DOE Physicists at Work
Profiles of representative DOE-sponsored physicists
doing research at universities and national laboratories
Compiled by the Office of Scientific and Technical Information
"I always tell my students to pick their Ph.D. topic carefully because you usually spend the rest of your life at it or something similar." So says Dr. Naomi Harley, professor with the New York University School of Medicine. Dr. Harley knows first hand the excitement of a career blossoming from the seeds of early training. While still in undergraduate school, she started working at the Health and Safety Laboratory (HASL), in New York City, learning how to measure the exposure to radioactive substances of Atomic Energy workers. That early research turned into a passion that evolved into a career dedicated to the physics of measuring and assessing human exposure.
"Radioactivity, especially naturally occurring radioactivity can be used as exquisitely sensitive tracers of substances in the air we breathe and also the water we drink," says Dr. Harley, who also serves on the Medical Isotopes committee at the NYU Medical Center. "We exploit these tracers to better understand how our environment can be improved. The result from these measurements determines the impact on peoples' health."
Of her early years at HASL, a Department of Energy prececessor facility, Dr. Harley says: "These were exciting times. We were learning how to measure the exposure of Atomic Energy workers to radioactive substances such as uranium, radium and radon. Yet there were no specific instruments to do this job."
New instrumentation was developed at HASL, and the research there quickly expanded.
"It was interesting for a young researcher to realize we were able to measure concentrations at atom levels - orders of magnitude below any other analytical technique," says Dr. Harley. "These early radioactivity measurements evolved into measuring fallout radioactivity from the nuclear weapons tests." The physics was dedicated to assessing human exposure, and volumes of research developed from these fallout years.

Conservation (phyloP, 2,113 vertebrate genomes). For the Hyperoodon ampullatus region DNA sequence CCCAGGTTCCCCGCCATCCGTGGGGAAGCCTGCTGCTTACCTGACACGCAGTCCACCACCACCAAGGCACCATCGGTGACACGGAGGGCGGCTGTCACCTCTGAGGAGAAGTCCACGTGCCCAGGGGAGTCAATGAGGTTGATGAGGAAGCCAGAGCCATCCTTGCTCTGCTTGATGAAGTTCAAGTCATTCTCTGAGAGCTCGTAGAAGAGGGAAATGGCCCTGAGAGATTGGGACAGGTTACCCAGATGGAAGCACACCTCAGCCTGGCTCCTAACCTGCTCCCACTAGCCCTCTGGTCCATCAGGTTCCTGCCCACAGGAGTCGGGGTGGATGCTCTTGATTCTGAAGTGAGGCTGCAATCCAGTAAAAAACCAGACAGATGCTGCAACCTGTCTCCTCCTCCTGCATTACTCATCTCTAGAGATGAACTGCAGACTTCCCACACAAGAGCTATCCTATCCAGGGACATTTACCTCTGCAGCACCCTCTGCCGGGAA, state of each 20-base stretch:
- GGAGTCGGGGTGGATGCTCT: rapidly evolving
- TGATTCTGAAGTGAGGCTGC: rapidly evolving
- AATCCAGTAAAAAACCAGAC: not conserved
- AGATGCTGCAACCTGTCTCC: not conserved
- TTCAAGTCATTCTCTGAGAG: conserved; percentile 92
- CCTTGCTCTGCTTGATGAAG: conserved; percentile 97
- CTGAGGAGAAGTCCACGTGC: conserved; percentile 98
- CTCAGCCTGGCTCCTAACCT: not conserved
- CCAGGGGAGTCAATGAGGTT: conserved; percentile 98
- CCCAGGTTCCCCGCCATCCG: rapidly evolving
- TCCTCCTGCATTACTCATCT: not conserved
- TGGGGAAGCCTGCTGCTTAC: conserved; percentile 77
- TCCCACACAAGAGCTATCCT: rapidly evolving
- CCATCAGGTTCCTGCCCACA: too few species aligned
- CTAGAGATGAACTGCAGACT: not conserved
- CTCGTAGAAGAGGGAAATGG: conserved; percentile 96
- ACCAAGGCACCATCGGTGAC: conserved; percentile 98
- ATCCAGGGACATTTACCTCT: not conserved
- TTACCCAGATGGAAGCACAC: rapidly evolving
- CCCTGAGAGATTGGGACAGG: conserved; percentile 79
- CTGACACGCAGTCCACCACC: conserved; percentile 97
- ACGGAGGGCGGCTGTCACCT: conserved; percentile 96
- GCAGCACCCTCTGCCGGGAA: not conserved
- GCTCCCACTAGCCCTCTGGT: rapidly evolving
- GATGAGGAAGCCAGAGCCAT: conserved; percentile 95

"For example, there was little known about meteorology, and fallout circling the globe and measured led to the current basic models of tropospheric and stratospheric circulation," says to Dr. Harley. "Also a great deal of biological information was uncovered using the very small quantities of fallout strontium 90 as a tracer from plants to diet to people."
After her early years at HASL, she enrolled in the nuclear engineering graduate program at NYU, always maintaining interest in physics dedicated to measurement and assessment of personal exposure. Her doctoral thesis was the first detailed model analysis of the bronchial airway dose from inhaled radon decay products dedicated to uranium miner lung dose and later to radon exposure in homes.
"The interest in measuring very low concentrations of pollutants persists today," says Dr. Harley. The thrust of her research has involved developing new passive instrumentation for personal exposure assessment during closure of a former uranium processing facility in Fernald, Ohio. The major exposure at Fernald is from the radioactive gas radon that is a decay product of the radium, and escapes into the air.
"We were very pleased to develop and patent a miniature 4-chamber passive detector (the 4Leaf) that measures both radio isotopes radon (radon-222) and thoron (radon-220). We also developed a miniature aerosol particle-size sample that runs with a small pump and measures the average particle size distribution inhaled, using the naturally occurring radioactive aerosols as tracers," says Dr. Harley. Particle size is the major factor in bronchial lung dose because the smaller the particle, the more likely to deposit in the lung airways.
"Although there are many conventional site monitors at Fernald to calculate worker dose, Fernald is the only DOE site with continuous particle-size data along with detailed radon and thoron measurements; products of this research," notes Dr. Harley. "So as the Fernald facility is remediated, our data exist to calculate very refined dose to the lung in these workers."
Development of inexpensive, usually passive instrumentation to measure very low levels of radioactivity that simply cannot be measured by other techniques, is still her passion.
"Although radioactivity is a known carcinogen, it is important to know accurately the radiation dose received in order to evaluate its risk," says Dr. Harley. "Our research is dedicated to this end."
Radium silo at Fernald. Former Uranium Processing Facility
Dr. Naomi Harley's articles accessed via OSTI:
Measurement of Radon, Thoron, Isotopic Uranium and Thorium to Determine Occupational and Environmental Exposure and Risk at Fernald Feed Material Production Center Publication Date: September 25, 2001
GRAPHICAL RESOLVING OF GAMMA SPECTRA 1964 4/1
RADIUM-226 IN HUMAN DIET AND BONE 1963 6/21
AN IMPROVED ALPHA-COUNTING TECHNIQUE 1960 12/1